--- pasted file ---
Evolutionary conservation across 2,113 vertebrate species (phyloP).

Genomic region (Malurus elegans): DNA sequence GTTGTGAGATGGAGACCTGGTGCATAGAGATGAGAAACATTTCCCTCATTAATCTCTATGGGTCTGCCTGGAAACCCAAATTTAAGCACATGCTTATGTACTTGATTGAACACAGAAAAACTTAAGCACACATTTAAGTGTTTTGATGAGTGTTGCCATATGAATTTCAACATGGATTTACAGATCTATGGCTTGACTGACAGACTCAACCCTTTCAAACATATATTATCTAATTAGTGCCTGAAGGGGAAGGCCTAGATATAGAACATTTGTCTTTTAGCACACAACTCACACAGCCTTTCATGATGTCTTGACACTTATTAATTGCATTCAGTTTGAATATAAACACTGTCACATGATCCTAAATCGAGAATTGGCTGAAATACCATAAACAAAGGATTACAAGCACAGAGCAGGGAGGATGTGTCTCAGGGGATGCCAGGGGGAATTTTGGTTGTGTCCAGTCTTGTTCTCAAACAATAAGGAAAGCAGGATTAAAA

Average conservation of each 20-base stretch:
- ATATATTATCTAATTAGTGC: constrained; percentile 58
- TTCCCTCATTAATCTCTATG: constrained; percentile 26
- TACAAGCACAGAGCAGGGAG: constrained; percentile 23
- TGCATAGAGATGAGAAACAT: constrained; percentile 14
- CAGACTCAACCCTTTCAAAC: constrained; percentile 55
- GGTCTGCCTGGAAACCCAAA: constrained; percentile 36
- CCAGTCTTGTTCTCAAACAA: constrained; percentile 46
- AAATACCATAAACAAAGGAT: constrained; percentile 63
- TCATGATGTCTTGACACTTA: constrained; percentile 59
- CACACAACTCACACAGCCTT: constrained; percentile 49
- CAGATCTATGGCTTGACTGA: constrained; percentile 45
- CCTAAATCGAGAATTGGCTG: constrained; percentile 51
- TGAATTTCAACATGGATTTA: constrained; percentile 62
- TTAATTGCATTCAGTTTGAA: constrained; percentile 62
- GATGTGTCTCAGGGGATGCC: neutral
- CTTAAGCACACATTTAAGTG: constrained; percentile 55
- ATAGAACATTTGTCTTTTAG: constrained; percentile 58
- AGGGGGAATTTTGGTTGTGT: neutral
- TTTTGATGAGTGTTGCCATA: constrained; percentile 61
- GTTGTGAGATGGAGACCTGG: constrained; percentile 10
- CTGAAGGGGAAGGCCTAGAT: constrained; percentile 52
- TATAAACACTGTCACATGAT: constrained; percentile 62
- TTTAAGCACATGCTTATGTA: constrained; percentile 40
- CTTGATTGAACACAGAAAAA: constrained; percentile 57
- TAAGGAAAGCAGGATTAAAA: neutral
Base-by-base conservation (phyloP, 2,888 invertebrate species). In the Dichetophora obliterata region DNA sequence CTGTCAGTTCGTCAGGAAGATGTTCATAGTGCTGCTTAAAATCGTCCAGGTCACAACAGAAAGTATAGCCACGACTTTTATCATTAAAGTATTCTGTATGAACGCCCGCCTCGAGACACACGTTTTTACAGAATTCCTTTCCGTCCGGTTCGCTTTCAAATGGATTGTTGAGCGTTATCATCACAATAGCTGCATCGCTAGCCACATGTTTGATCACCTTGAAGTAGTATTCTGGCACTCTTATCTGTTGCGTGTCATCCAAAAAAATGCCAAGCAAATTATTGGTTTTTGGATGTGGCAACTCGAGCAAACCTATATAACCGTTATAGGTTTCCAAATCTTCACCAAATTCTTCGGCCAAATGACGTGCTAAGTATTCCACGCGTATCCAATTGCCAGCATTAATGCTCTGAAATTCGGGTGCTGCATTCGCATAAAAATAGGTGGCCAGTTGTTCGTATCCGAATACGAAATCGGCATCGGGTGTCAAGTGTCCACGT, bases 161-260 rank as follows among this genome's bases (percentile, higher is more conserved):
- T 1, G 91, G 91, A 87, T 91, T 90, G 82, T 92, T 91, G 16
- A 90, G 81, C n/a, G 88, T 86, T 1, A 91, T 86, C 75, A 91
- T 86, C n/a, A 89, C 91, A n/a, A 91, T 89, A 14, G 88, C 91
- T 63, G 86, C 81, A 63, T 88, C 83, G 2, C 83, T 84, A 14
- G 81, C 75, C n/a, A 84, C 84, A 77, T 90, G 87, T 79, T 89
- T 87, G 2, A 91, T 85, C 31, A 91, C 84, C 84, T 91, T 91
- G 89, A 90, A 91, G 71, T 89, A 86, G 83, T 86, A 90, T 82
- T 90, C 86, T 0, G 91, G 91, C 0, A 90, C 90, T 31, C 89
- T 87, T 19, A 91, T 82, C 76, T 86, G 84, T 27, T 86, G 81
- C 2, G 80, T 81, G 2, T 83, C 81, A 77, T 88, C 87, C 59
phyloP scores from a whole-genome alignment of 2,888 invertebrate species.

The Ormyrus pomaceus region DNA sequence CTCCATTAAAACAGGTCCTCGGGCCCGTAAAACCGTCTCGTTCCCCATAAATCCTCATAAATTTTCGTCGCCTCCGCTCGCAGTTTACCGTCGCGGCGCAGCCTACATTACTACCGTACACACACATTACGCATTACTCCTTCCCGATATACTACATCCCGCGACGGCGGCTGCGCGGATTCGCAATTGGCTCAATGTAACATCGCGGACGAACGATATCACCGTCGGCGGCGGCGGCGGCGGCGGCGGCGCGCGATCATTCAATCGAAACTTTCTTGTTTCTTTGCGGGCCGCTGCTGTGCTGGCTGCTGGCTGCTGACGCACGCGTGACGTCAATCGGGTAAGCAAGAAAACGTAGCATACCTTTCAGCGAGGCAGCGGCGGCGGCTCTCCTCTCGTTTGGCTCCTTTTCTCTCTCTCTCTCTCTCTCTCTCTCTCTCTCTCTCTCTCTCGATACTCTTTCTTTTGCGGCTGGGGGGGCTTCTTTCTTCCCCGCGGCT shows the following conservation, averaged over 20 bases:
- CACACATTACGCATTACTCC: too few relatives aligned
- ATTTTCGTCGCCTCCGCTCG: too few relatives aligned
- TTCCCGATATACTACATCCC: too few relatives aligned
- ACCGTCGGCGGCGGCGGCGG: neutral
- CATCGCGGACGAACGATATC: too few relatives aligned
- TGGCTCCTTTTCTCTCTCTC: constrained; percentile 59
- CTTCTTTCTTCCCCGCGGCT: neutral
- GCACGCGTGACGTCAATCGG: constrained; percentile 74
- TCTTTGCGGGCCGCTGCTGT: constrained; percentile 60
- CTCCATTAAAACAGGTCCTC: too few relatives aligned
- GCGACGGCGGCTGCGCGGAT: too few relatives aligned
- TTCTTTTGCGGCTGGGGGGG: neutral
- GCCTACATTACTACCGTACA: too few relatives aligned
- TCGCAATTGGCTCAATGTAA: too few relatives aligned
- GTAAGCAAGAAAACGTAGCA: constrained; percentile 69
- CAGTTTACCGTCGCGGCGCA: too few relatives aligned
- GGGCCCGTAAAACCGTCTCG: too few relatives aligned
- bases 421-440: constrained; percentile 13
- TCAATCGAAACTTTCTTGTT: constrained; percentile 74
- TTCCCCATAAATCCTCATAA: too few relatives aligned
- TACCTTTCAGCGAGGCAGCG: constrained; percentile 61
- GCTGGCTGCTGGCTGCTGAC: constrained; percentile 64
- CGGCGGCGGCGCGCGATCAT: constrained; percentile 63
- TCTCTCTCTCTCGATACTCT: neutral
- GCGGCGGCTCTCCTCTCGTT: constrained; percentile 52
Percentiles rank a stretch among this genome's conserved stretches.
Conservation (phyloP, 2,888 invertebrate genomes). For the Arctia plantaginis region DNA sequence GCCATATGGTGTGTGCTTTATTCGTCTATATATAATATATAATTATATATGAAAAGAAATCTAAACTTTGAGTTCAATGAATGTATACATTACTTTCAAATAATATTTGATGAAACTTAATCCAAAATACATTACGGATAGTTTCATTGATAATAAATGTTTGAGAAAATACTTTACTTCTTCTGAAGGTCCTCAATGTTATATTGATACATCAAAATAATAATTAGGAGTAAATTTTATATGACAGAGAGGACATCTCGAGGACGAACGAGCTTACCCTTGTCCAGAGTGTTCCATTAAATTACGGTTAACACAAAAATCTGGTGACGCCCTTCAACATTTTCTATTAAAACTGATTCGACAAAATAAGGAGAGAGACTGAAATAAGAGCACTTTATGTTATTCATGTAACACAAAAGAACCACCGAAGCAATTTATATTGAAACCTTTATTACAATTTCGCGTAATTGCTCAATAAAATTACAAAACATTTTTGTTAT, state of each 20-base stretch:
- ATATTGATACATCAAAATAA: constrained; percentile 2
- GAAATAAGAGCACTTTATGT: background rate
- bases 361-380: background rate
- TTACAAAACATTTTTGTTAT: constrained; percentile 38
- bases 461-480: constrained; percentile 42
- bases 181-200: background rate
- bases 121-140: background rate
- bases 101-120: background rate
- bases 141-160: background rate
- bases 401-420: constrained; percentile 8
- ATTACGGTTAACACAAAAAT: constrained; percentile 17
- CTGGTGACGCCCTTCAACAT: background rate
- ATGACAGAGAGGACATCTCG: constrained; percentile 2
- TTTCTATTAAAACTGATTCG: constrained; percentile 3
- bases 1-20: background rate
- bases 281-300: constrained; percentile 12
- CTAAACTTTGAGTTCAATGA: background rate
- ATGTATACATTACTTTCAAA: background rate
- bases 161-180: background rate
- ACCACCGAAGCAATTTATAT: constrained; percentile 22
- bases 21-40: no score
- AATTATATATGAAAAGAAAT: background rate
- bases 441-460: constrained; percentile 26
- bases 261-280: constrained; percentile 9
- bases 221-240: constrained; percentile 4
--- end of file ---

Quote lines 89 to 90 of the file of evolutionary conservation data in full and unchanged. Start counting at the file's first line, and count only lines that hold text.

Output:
- bases 21-40: no score
- AATTATATATGAAAAGAAAT: background rate